- Credit rating agency Moody’s Investors Service announced Tuesday that it had downgraded its outlook for Danish energy company Ørsted from stable to negative after the company announced it would be taking impairments of up to $2.3 billion on its U.S. offshore wind portfolio.
- “Moody's expects the headwinds that Ørsted is currently facing in the US to lead to its credit metrics being weakly positioned at least until the end of 2025,” the ratings agency said, adding that an outlook stabilization would “likely require more visibility on project delivery and funding of its US offshore wind farms portfolio.”
- Ørsted CEO Mads Nipper has said that the company is still weighing “a real option to walk away” from its investments in the U.S., Bloomberg reported Tuesday.
Of the 16 offshore wind projects currently in development in the U.S., Ørsted is developing eight of them: Revolution Wind, Skipjack Wind, Ocean Wind 1 and 2, South Fork Wind, Sunrise Wind, Revolution Wind, and Block Island Wind Farm. These projects, all located along the East Coast, represent 5 GW in offshore wind capacity.
“We take note of Moody’s decision,” Ørsted’s CFO Daniel Lerup said in a comment. “Moody’s decision to put Ørsted on negative outlook is driven by the financial metrics (FFO/NIBD) being below Moody’s threshold in recent months.”
Lerup said Moody’s “continues to have confidence in” the company’s commitment to its credit rating, which remains at Baa1.
“We’ll ensure that we deliver on our financial plan to provide Moody’s the comfort needed to continue its confirmation of our current rating,” he said.
Offshore wind is facing global headwinds due to supply chain challenges and rising steel costs, and the nascent offshore wind industry in the U.S. also faces inflation and high interest rates. The Inflation Reduction Act has buffered this by providing generous tax credits, but up-front costs remain high and many projects won’t come online and begin generating income for several more years.
Several project developers have chosen to exit their power purchase agreements with plans to rebid the projects in upcoming offshore wind solicitations, citing unworkable financial pressures.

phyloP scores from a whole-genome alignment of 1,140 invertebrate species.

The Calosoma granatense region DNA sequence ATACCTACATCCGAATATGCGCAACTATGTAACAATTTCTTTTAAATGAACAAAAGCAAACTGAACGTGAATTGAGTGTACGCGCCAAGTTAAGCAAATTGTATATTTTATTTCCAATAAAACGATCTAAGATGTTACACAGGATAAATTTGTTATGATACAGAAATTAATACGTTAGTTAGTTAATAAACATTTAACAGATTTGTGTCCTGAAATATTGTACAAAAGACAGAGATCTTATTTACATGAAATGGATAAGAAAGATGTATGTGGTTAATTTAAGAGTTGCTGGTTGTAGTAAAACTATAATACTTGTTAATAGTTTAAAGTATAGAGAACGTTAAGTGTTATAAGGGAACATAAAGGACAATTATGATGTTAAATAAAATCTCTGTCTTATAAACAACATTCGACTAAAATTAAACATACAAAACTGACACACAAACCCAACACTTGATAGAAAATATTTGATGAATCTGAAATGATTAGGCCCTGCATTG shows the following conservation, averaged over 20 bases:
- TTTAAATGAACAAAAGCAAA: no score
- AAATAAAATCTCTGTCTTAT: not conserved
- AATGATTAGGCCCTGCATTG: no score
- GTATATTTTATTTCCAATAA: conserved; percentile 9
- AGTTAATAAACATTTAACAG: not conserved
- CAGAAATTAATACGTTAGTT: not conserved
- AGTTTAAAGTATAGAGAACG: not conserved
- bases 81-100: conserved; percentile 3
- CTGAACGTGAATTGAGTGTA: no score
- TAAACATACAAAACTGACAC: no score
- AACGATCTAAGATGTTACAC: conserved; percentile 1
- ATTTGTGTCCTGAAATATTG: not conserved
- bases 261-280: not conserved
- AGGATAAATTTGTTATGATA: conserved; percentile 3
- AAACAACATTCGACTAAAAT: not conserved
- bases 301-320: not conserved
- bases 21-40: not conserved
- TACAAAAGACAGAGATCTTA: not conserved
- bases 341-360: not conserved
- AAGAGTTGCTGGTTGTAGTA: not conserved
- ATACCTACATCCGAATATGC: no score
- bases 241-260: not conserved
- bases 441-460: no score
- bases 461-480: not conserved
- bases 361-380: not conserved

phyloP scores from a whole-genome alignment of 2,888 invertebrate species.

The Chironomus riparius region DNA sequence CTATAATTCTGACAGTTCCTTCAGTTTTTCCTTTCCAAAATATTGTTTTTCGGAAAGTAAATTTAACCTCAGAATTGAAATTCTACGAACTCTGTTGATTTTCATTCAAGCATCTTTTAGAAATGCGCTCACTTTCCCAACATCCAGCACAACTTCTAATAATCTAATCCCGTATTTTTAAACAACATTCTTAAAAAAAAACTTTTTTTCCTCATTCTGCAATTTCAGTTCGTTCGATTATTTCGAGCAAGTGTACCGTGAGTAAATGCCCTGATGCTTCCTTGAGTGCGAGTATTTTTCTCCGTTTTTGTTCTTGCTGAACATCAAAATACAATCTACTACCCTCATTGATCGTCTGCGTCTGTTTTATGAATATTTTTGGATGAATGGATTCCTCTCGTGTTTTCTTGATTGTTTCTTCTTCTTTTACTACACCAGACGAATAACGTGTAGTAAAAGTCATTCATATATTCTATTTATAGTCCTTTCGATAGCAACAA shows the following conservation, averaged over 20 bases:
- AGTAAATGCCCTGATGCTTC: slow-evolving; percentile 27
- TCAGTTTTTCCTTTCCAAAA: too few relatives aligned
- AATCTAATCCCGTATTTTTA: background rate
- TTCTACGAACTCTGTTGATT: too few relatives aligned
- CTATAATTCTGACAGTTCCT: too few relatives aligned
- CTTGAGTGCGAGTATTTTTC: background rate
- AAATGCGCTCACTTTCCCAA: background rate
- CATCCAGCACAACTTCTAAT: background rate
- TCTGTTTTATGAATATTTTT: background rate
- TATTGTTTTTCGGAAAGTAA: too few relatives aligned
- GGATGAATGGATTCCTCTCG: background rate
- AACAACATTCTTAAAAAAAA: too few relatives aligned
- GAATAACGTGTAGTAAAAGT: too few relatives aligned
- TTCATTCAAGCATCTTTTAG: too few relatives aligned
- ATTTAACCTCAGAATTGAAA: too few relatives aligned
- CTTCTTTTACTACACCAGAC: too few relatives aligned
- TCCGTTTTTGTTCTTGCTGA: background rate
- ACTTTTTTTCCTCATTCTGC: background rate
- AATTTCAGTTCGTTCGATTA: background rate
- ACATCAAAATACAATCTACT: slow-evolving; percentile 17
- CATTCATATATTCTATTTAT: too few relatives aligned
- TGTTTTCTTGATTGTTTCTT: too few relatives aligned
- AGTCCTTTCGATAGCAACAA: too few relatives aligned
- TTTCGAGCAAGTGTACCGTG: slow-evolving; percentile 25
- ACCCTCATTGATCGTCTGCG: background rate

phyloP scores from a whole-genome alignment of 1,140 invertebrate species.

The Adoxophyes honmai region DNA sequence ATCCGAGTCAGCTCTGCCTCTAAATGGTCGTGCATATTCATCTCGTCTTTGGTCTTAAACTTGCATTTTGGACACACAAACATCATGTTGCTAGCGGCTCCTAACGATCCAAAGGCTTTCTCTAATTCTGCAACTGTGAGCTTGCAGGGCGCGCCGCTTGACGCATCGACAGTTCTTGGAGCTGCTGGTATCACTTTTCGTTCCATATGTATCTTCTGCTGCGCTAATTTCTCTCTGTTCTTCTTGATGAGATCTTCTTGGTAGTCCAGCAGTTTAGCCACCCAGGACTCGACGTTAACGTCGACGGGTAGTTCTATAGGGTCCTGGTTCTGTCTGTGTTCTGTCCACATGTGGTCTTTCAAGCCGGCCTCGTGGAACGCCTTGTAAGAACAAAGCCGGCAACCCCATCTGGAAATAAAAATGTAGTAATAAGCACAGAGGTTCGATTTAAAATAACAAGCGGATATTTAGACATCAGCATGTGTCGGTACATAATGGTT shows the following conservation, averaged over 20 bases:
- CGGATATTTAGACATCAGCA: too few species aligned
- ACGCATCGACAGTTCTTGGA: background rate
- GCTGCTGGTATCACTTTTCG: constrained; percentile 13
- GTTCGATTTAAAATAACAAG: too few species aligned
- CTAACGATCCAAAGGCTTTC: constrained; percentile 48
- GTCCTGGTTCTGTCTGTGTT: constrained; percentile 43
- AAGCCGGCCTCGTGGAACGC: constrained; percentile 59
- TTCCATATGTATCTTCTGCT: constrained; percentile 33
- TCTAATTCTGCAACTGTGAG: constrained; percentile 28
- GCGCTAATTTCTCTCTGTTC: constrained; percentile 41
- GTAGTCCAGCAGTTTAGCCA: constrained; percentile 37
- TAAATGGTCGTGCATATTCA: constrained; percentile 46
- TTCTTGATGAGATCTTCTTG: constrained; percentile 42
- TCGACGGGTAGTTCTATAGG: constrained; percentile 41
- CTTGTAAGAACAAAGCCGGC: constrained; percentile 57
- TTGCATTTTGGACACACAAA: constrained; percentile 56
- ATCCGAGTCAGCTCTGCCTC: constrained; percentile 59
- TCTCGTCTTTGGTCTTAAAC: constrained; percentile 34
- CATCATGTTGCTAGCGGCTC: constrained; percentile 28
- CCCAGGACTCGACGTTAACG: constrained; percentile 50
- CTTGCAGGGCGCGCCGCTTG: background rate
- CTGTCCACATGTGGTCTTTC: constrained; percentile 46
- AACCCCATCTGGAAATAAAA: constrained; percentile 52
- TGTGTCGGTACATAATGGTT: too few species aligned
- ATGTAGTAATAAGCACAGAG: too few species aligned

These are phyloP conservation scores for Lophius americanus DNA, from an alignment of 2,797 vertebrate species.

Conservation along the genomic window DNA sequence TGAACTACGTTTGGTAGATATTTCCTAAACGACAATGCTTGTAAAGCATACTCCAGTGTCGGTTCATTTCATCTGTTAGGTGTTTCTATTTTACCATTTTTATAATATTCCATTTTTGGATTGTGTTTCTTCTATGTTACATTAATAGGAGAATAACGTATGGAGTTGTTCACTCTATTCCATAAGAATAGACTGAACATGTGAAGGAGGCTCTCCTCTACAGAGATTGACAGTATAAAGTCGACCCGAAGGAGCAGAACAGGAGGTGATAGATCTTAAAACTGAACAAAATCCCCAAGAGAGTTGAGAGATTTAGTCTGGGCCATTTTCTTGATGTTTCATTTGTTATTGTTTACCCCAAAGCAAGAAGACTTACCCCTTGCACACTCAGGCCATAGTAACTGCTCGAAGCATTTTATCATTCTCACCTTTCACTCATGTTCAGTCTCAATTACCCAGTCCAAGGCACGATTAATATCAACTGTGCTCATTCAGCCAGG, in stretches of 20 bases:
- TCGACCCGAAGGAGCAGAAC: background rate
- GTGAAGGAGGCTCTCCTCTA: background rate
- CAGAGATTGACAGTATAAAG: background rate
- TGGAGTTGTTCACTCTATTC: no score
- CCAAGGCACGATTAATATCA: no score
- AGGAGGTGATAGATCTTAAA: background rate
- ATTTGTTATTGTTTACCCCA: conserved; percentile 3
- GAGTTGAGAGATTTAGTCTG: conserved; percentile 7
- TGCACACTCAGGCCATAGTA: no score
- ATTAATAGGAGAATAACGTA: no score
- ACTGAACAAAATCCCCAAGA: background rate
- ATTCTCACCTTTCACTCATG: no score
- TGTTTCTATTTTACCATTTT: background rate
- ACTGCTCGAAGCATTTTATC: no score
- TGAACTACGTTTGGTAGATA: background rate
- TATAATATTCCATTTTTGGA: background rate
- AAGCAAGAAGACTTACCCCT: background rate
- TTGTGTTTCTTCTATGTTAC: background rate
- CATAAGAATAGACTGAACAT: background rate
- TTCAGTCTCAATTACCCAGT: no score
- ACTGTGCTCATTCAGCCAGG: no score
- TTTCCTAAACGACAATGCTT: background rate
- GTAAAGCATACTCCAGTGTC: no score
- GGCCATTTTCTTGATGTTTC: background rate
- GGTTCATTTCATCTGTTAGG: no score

Nipper told Bloomberg that it is “inevitable” that consumer energy prices will increase as offshore wind farms are brought online in the U.S., and “if they don’t, neither we nor any of our colleagues are going to build more offshore.”
DBRS Morningstar Vice President of Project Finance and Infrastructure Kevin Beicke said in an interview that the potential for developers to abandon the market or cancel projects may result in pressure on the “governmental players involved in the Northeast to try to increase power prices.”
“The Northeast states would need to really balance their desire to increase offshore wind with what it would mean in terms of an increase in power prices for their customers,” he said. “And does that mean that lower income electricity customers may need to get more support from the state to offset the increase in power prices?”
Beicke also said that the commitment to offshore wind goals established by the Biden administration and many states means developers like Ørsted have a strong negotiating position “to pull levers to try to get these projects a little more economical and see what the government is willing to provide in terms of support.”
“You’ve got to wonder whether there's any bluffing going on here, or if the companies truly are serious about backing away from this,” he said. “I'm sure Ørsted and other developers know how strongly invested the U.S. is in trying to increase renewable energy, and offshore wind is a key part of that.”